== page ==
Instead of centering on the couple, love, and commitment, why not make marriage about competition and female stereotypes? Liv (Kate Hudson) and Emma (Anne Hathaway) battle in <em>Bride Wars</em>.

Instead of centering on the couple, love, and commitment, why not make marriage about competition and female stereotypes? Liv (Kate Hudson) and Emma (Anne Hathaway) battle in Bride Wars.

Bride Wars

Anne Hathaway, Kate Hudson, and Candice Bergen star in a film written by Greg DePaul, Casey Wilson, and June Diane Raphael, and directed by Gary Winick.

In this era of the bromance-stories about non-sexual but unusually close relationships between two straight men-Bride Wars seems like an innovation: a romantic comedy that focuses not on a rivalry between two would-be brides or grooms for the affection of a life partner, but on the friendship and conflict between two brides-to-be. Alas, despite some humorous moments, Bride Wars is an awkward agglomeration of ill-fitting parts that manages, just for good measure, to throw in every tired Hollywood stereotype about women.

Emma (Anne Hathaway) and Liv (Kate Hudson), best friends since childhood, have both nurtured lifelong fantasies of getting married at New York’s Plaza Hotel (not to each other, although that might have made for a more interesting movie). When they become engaged in the same week, they agree to be each other’s maids of honor and kick things into high gear to make their dream weddings come true. But when a scheduling mix-up has them both getting married at the Plaza on the same day, each bride refuses to change dates or venues, instead embarking on a vicious campaign to sabotage the other’s wedding. Can the friendship-and the nuptials-survive?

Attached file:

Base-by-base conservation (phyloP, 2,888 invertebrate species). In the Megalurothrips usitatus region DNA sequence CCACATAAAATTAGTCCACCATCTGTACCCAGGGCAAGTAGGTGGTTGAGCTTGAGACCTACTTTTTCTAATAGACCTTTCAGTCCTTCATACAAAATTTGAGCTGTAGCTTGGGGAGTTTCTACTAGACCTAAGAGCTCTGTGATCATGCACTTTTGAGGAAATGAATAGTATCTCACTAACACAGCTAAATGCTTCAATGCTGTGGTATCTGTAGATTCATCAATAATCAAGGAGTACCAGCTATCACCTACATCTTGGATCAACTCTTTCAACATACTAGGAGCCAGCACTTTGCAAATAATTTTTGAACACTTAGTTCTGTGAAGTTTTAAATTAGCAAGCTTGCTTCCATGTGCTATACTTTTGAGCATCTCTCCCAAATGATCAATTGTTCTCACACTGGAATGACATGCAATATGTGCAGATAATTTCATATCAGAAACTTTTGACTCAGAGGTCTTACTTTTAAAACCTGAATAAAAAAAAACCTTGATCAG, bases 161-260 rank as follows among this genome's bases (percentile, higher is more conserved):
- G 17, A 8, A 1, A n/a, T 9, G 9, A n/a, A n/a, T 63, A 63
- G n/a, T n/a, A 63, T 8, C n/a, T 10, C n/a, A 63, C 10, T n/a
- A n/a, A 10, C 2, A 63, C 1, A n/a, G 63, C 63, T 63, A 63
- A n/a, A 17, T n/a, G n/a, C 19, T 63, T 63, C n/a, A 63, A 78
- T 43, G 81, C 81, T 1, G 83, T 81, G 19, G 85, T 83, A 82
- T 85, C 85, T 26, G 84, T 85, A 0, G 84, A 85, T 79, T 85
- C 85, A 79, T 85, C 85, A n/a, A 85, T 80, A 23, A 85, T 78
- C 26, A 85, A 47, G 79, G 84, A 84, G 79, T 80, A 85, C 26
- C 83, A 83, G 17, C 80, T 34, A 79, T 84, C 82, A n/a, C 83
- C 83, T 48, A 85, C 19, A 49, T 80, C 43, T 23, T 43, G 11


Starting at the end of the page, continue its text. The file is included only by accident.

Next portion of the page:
Hathaway proves particularly adept at physical comedy, and Hudson’s Type A bossiness is amusing, but the other characters are cliches (the female friends desperate to meet a man) or non-entities (the respective grooms are barely developed). Candice Bergen as the snooty wedding planner is mostly wasted; though Michael Arden has a funny turn as the young law firm associate Liv presses into service as her maid of honor after Emma bails on her. The film alternates between mean-spiritedness and treacly sentiment, and the romantic switcheroo it pulls at the end involving Emma and her fiance-although a standard romantic comedy device-seems completely contrived. Then again, what can you expect from a movie that asks us to believe that young women start saving for their weddings at 16, or that educated, employed women follow the work of a wedding planner the way others admire authors or athletes?

For showtimes, check the Independent's movie listings, here.

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